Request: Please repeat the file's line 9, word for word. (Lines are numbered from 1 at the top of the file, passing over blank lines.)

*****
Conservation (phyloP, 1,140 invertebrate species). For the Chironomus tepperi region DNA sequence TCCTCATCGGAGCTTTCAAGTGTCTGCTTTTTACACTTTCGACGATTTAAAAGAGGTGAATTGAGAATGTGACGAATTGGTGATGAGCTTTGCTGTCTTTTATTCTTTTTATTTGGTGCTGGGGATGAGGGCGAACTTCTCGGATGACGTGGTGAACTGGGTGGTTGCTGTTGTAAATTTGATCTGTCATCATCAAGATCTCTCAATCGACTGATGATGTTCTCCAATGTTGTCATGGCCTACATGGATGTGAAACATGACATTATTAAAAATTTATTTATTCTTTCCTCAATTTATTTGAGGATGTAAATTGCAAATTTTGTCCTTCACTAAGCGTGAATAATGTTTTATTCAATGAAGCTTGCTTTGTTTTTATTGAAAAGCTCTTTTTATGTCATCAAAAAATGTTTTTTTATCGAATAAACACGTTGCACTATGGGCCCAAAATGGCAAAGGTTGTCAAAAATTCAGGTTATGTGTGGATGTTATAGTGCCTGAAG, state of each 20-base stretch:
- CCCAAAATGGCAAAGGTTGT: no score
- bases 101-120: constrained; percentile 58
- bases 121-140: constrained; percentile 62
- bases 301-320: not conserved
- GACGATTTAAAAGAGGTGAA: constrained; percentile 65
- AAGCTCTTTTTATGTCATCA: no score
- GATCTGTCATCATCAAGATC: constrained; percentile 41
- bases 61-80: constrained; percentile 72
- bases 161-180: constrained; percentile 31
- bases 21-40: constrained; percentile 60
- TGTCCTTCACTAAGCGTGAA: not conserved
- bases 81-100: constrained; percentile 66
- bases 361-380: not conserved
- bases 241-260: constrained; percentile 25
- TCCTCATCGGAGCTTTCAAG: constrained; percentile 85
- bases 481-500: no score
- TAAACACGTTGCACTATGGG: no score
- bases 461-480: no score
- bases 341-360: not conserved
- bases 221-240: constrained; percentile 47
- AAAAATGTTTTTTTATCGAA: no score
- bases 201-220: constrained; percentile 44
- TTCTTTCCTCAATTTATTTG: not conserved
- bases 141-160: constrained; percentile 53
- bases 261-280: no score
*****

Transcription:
- bases 61-80: constrained; percentile 72